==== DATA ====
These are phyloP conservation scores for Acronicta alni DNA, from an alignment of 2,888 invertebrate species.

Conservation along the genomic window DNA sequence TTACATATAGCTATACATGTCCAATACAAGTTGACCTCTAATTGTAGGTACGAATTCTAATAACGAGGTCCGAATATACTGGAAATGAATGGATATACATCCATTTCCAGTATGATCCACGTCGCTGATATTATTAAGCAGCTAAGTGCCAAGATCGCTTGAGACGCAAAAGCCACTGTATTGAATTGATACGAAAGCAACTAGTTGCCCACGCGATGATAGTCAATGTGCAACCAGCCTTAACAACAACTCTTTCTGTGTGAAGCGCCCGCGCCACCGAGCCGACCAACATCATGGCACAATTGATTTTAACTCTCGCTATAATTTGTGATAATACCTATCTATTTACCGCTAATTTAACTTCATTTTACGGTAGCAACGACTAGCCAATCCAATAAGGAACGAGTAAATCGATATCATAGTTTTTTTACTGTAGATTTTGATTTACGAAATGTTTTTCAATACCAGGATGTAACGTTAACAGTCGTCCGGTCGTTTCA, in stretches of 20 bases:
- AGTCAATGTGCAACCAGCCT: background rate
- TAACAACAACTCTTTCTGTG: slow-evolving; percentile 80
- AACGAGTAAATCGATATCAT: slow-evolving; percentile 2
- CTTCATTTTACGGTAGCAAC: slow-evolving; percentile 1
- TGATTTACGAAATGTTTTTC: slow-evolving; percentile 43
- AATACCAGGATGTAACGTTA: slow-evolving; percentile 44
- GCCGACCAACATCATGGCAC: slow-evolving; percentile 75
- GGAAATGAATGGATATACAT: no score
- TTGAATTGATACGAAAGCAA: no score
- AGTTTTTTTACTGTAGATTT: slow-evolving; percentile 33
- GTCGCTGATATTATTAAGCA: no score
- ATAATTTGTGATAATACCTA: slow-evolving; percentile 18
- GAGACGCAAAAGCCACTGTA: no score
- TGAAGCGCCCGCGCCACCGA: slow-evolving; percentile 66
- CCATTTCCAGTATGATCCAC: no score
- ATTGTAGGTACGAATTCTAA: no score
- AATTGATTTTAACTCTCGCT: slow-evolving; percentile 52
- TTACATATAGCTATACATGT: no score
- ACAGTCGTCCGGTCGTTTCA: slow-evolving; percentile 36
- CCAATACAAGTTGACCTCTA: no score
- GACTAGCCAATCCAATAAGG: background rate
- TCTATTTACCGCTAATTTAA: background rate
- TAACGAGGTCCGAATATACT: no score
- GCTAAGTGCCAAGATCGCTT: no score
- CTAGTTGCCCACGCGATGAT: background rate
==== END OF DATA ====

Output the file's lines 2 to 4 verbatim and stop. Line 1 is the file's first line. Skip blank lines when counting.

Conservation along the genomic window DNA sequence TTACATATAGCTATACATGTCCAATACAAGTTGACCTCTAATTGTAGGTACGAATTCTAATAACGAGGTCCGAATATACTGGAAATGAATGGATATACATCCATTTCCAGTATGATCCACGTCGCTGATATTATTAAGCAGCTAAGTGCCAAGATCGCTTGAGACGCAAAAGCCACTGTATTGAATTGATACGAAAGCAACTAGTTGCCCACGCGATGATAGTCAATGTGCAACCAGCCTTAACAACAACTCTTTCTGTGTGAAGCGCCCGCGCCACCGAGCCGACCAACATCATGGCACAATTGATTTTAACTCTCGCTATAATTTGTGATAATACCTATCTATTTACCGCTAATTTAACTTCATTTTACGGTAGCAACGACTAGCCAATCCAATAAGGAACGAGTAAATCGATATCATAGTTTTTTTACTGTAGATTTTGATTTACGAAATGTTTTTCAATACCAGGATGTAACGTTAACAGTCGTCCGGTCGTTTCA, in stretches of 20 bases:
- AGTCAATGTGCAACCAGCCT: background rate
- TAACAACAACTCTTTCTGTG: slow-evolving; percentile 80